The peat - bogs (also called the fans) are the symbol of the Šumava nature. They were formed at the turn of the last ice age and post-glacial period (about 9000 - 10 000 years ago). At that time the climate changed from extremely chilly but dry to warm and very humid. Meanwhile the shallow basins, saddles and moderate slopes on the plateau of the Šumava plains with profusion of stream springs and little permeable bedrock created ideal conditions for the formation of peat bogs. The basis of the Šumava peat bogs formation were the mellow basin lakes originally overgrown with reed and various types of sedge. Later on, the peat moss predominated in vegetation of the lakes.
Lower layers of the moss died away and settled, while the upper layers kept overgrowing. Slow carbonization of the dead parts of the plants due to prevented access of oxygen, low temperatures and extreme acidity of the environment gave birth to the peat. The other plants which contributied significantly to the formation of peat were cottongrass and rannoch-rush. In course of the past centuries the peat bogs reached the peat heights of over seven metres. But at certain stages of development there were insufficient water sources to saturate the peat bogs and the lakes vanished while the dwarf mountain pine, spruce and birch took up. The low vegetation of the peat bogs is usually formed of the bog pine and dwarf birch, in the herbal layer there are mountain crowberry, alpine cotton-grass, bog-rosemary, oxycoccus palustris and one carnivorous plant - round-leaved sundew.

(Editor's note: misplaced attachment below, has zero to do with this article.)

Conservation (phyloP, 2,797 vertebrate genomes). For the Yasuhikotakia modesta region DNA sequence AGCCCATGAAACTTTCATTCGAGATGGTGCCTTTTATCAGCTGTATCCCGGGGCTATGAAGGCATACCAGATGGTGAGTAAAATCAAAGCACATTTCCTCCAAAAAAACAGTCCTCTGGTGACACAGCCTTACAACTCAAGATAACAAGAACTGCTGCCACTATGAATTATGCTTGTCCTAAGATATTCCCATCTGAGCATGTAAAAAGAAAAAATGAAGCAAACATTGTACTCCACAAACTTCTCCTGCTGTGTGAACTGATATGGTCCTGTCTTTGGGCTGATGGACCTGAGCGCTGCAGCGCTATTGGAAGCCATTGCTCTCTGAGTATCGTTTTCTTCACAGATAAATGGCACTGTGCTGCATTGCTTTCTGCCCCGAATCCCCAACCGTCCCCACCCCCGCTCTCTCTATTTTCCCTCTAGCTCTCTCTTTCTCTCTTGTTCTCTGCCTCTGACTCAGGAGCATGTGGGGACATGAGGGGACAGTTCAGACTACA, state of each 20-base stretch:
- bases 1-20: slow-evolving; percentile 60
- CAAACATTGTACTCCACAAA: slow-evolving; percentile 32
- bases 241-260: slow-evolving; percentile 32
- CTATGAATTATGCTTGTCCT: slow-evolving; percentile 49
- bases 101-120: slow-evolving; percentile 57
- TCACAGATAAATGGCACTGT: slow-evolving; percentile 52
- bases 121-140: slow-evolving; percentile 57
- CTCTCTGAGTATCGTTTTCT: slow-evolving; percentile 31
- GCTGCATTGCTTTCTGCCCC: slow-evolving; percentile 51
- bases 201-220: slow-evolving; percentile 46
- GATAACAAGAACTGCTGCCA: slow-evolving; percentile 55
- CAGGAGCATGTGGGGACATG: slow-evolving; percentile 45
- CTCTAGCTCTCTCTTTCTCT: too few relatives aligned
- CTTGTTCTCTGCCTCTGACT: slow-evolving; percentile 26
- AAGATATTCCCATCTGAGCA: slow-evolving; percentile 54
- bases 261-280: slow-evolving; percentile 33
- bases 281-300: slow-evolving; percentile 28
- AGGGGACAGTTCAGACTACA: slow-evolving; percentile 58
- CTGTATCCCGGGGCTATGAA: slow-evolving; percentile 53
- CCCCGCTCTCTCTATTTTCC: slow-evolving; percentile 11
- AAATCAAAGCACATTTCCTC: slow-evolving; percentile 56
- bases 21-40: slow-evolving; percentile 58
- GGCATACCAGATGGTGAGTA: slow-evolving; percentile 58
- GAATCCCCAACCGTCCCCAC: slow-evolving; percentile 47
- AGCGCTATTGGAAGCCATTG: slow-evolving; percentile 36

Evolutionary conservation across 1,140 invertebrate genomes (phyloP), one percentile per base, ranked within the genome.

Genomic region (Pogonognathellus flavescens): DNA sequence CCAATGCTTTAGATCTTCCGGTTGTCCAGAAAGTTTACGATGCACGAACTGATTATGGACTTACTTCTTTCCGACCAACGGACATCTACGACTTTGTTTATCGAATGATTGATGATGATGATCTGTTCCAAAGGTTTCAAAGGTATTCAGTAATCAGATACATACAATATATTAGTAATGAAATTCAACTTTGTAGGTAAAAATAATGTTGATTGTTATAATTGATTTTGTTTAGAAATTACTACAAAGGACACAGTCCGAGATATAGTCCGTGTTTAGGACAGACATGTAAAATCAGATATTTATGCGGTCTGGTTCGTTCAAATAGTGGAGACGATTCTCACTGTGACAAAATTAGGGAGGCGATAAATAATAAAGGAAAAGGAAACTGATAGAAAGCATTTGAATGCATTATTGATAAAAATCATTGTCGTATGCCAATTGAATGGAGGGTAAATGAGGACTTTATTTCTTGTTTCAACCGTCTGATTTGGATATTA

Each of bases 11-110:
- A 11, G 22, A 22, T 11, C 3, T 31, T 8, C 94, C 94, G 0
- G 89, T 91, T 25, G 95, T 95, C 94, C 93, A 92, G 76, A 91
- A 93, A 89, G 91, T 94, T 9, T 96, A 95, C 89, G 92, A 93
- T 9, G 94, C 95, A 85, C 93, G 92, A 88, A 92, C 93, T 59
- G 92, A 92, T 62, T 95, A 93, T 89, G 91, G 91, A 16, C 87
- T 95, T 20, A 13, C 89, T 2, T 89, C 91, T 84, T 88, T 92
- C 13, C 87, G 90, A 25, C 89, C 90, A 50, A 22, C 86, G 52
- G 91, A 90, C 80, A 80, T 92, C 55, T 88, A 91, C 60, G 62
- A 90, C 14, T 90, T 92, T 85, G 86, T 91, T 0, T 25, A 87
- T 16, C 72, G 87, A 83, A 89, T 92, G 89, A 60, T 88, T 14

There are many of the peat-bogs in the Šumava but not all of them are accessible for visitors due to the enclosure of the territory of the National Park. But we can definitely freely admire Tříjezerní slať (Three Lake Fan) below the southeast slope of Oblík mountain, Jezerní slať (The Lake Fan) situated in between the villages of Kvilda and Horská Kvilda and the Chalupská slať (Chalupská Fan) situated between the villages of Borová Lada and Nové Hutě. All three peat-bogs are accessible for visitors on a wooden footpath and therefore they provide very comfortable tour.
After the WW2, Central Europe became the centre of an ideological power struggle between East and West. In 1946 the Communists came to power in former Czechoslovakia and many people wanted to leave the country. Remote and mountainous Šumava on the border with Germany became a key route for people trying to escape to the West. But deep Šumava forests and peat-bogs represented a great danger for people on exile so they used the help of the local residents to cross the border. Tough times create a legends - and the legend of the King of the Šumava was born. A hero who was so unhappy about the loss of freedom of his nation and therefore began to help people on escape. He was a thorn in the side of the Communists and over the years they couldn't capture him. His ability to move like a phantom in the Šumava forests gave him almost a supernatural aura. Nowadays we can only guess what’s true and what is the creation of somebody’s fantasy. But what we can definitely feel is the mysticism and special energy of the Šumava peat-bogs and deep dark forests. Because they might remember everything.